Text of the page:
Once, during a high school lacrosse game, a group of fans from an opposing high school called Jacelyn Lazore and her teammates – many of whom were Native Americans – derogatory names associated with Indigenous peoples.
That incident, which Lazore vividly recalls, happened more than five years ago, and stereotypes unfortunately still exist in today’s world. But the young woman, who now plays attack on the Virginia Tech lacrosse team and is a member of the St. Regis Mohawk Reservation on the Canadian border, refuses to shun her heritage and culture. On the contrary, she embraces her background, choosing to educate and encourage when the situations allow for it.
“It’s definitely defeating, but it makes room for the opportunity to change the perception in the way that others see us,” Lazore said.
Lazore knows about fighting for visibility, awareness, and engagement, both within her own tribe and outside of it. Tribal rules prevented girls from playing lacrosse, but several years ago, Lazore and her teammates won over the clan mother of the tribe, who got other tribal leaders to change their bylaws and later helped with fundraising efforts to keep the girls program afloat when budget cuts originally forced her high school to eliminate the team.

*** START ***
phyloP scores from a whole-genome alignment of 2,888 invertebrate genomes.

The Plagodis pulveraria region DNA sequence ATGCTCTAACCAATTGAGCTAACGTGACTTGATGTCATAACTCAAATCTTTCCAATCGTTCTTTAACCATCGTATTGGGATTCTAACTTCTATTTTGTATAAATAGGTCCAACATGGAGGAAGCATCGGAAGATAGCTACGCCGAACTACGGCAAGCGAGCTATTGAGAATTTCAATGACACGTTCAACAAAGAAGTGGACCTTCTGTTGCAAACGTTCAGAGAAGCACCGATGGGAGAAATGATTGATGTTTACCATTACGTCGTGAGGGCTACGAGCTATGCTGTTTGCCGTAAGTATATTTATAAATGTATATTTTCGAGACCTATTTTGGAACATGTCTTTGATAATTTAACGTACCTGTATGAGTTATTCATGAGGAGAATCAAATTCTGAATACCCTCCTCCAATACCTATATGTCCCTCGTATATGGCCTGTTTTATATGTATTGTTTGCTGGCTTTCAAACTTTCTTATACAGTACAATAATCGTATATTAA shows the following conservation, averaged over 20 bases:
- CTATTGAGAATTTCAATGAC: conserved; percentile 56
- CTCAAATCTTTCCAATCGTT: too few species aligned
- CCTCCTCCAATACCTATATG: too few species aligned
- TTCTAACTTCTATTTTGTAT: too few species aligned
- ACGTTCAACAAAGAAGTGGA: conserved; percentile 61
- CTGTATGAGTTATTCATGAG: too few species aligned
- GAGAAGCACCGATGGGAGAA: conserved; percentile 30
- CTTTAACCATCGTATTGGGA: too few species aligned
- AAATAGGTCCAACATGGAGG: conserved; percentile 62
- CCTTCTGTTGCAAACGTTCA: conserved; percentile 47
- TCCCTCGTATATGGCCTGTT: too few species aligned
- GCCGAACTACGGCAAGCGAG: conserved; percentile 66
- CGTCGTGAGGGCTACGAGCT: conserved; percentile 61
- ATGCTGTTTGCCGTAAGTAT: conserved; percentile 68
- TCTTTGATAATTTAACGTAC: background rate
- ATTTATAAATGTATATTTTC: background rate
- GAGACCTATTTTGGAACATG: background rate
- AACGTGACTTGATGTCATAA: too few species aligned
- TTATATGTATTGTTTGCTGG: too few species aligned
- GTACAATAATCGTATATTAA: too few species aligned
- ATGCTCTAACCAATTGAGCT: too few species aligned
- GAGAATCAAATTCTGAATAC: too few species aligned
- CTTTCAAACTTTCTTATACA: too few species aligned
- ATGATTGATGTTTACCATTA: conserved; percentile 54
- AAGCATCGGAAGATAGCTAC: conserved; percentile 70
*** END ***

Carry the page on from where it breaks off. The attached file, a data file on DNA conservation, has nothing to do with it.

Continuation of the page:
In Blacksburg, Lazore, a sophomore, became involved with Native at VT where she found a group of people with like interests and backgrounds and with whom she could relate outside the sport of lacrosse.
“I started to feel more of a sense of home when I met the Native at VT group,” Lazore said. “They’re a very small group, but they’re very big in the sense of family. Even though I’ve had a limited amount of time to be with them — because the majority of time, I’m with my team lifting, I’m traveling, or I’m practicing – but the time I’ve had with them, it’s been very, very, comforting.
“I found that sense of community just through this small group of individuals. We come from different backgrounds, but we do share the same intentions to have Indigenous excellence represented everywhere.”
Currently, Native Americans comprise less than 1 percent of the student population at Virginia Tech, but according to Melissa Faircloth, a graduate student pursuing a doctoral degree in sociology with a focus on the experiences of Native students on college campuses who is the full-time director of the AIICC, the number of applications rose in the past year and efforts to let Native American high school students know that Virginia Tech welcomes diversity are taking effect.
“We’ve had in recent years a more concerted effort from admissions to reach out to this population,” Faircloth said.